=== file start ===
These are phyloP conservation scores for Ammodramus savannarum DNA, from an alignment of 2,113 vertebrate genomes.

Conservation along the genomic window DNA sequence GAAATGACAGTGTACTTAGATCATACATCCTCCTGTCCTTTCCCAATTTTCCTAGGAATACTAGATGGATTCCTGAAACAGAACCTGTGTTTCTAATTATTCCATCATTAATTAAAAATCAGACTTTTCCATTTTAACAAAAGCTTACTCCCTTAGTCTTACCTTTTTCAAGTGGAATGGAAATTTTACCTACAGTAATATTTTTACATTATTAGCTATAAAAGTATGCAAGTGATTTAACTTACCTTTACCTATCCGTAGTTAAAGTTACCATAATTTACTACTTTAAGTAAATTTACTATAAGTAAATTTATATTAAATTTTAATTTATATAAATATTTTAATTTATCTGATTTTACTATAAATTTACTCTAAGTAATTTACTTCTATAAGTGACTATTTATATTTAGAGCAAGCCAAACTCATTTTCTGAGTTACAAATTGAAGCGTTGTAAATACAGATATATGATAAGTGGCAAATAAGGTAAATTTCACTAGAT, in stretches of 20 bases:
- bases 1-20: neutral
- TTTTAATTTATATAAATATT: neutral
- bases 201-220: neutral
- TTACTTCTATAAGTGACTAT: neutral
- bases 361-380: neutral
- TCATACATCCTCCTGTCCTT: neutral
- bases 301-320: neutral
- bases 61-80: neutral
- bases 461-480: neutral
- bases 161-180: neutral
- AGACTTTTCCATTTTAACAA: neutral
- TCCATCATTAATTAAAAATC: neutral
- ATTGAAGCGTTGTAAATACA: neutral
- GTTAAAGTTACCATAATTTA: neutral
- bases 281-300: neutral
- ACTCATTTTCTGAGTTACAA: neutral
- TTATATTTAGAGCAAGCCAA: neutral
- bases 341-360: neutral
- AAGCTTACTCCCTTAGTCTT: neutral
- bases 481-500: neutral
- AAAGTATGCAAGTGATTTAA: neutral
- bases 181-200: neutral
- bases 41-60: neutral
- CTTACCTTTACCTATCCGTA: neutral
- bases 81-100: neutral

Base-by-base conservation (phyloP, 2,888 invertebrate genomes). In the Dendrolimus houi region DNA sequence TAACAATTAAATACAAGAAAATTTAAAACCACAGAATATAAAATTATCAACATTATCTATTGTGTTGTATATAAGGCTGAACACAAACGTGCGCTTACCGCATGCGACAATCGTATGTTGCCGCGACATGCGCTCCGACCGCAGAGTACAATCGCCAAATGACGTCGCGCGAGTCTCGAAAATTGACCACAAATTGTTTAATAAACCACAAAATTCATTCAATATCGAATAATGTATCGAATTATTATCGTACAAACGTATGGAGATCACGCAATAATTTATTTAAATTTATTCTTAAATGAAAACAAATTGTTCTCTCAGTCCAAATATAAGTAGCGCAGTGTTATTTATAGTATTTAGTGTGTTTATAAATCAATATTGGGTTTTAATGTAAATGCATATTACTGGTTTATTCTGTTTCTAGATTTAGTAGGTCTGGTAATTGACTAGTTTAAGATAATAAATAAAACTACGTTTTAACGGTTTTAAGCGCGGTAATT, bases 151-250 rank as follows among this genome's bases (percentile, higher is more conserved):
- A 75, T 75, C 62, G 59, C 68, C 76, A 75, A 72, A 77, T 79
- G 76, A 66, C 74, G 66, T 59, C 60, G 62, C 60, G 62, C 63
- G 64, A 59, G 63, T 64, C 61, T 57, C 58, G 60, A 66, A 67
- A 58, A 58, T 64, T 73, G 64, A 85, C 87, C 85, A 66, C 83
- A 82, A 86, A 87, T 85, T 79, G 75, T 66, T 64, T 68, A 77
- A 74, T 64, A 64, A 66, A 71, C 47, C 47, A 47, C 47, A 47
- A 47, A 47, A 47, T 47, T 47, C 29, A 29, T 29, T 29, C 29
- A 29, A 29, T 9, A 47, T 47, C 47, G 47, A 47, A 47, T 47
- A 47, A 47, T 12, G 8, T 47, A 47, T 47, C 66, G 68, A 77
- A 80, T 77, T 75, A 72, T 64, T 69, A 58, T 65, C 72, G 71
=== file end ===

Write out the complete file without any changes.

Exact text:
These are phyloP conservation scores for Ammodramus savannarum DNA, from an alignment of 2,113 vertebrate genomes.

Conservation along the genomic window DNA sequence GAAATGACAGTGTACTTAGATCATACATCCTCCTGTCCTTTCCCAATTTTCCTAGGAATACTAGATGGATTCCTGAAACAGAACCTGTGTTTCTAATTATTCCATCATTAATTAAAAATCAGACTTTTCCATTTTAACAAAAGCTTACTCCCTTAGTCTTACCTTTTTCAAGTGGAATGGAAATTTTACCTACAGTAATATTTTTACATTATTAGCTATAAAAGTATGCAAGTGATTTAACTTACCTTTACCTATCCGTAGTTAAAGTTACCATAATTTACTACTTTAAGTAAATTTACTATAAGTAAATTTATATTAAATTTTAATTTATATAAATATTTTAATTTATCTGATTTTACTATAAATTTACTCTAAGTAATTTACTTCTATAAGTGACTATTTATATTTAGAGCAAGCCAAACTCATTTTCTGAGTTACAAATTGAAGCGTTGTAAATACAGATATATGATAAGTGGCAAATAAGGTAAATTTCACTAGAT, in stretches of 20 bases:
- bases 1-20: neutral
- TTTTAATTTATATAAATATT: neutral
- bases 201-220: neutral
- TTACTTCTATAAGTGACTAT: neutral
- bases 361-380: neutral
- TCATACATCCTCCTGTCCTT: neutral
- bases 301-320: neutral
- bases 61-80: neutral
- bases 461-480: neutral
- bases 161-180: neutral
- AGACTTTTCCATTTTAACAA: neutral
- TCCATCATTAATTAAAAATC: neutral
- ATTGAAGCGTTGTAAATACA: neutral
- GTTAAAGTTACCATAATTTA: neutral
- bases 281-300: neutral
- ACTCATTTTCTGAGTTACAA: neutral
- TTATATTTAGAGCAAGCCAA: neutral
- bases 341-360: neutral
- AAGCTTACTCCCTTAGTCTT: neutral
- bases 481-500: neutral
- AAAGTATGCAAGTGATTTAA: neutral
- bases 181-200: neutral
- bases 41-60: neutral
- CTTACCTTTACCTATCCGTA: neutral
- bases 81-100: neutral

Base-by-base conservation (phyloP, 2,888 invertebrate genomes). In the Dendrolimus houi region DNA sequence TAACAATTAAATACAAGAAAATTTAAAACCACAGAATATAAAATTATCAACATTATCTATTGTGTTGTATATAAGGCTGAACACAAACGTGCGCTTACCGCATGCGACAATCGTATGTTGCCGCGACATGCGCTCCGACCGCAGAGTACAATCGCCAAATGACGTCGCGCGAGTCTCGAAAATTGACCACAAATTGTTTAATAAACCACAAAATTCATTCAATATCGAATAATGTATCGAATTATTATCGTACAAACGTATGGAGATCACGCAATAATTTATTTAAATTTATTCTTAAATGAAAACAAATTGTTCTCTCAGTCCAAATATAAGTAGCGCAGTGTTATTTATAGTATTTAGTGTGTTTATAAATCAATATTGGGTTTTAATGTAAATGCATATTACTGGTTTATTCTGTTTCTAGATTTAGTAGGTCTGGTAATTGACTAGTTTAAGATAATAAATAAAACTACGTTTTAACGGTTTTAAGCGCGGTAATT, bases 151-250 rank as follows among this genome's bases (percentile, higher is more conserved):
- A 75, T 75, C 62, G 59, C 68, C 76, A 75, A 72, A 77, T 79
- G 76, A 66, C 74, G 66, T 59, C 60, G 62, C 60, G 62, C 63
- G 64, A 59, G 63, T 64, C 61, T 57, C 58, G 60, A 66, A 67
- A 58, A 58, T 64, T 73, G 64, A 85, C 87, C 85, A 66, C 83
- A 82, A 86, A 87, T 85, T 79, G 75, T 66, T 64, T 68, A 77
- A 74, T 64, A 64, A 66, A 71, C 47, C 47, A 47, C 47, A 47
- A 47, A 47, A 47, T 47, T 47, C 29, A 29, T 29, T 29, C 29
- A 29, A 29, T 9, A 47, T 47, C 47, G 47, A 47, A 47, T 47
- A 47, A 47, T 12, G 8, T 47, A 47, T 47, C 66, G 68, A 77
- A 80, T 77, T 75, A 72, T 64, T 69, A 58, T 65, C 72, G 71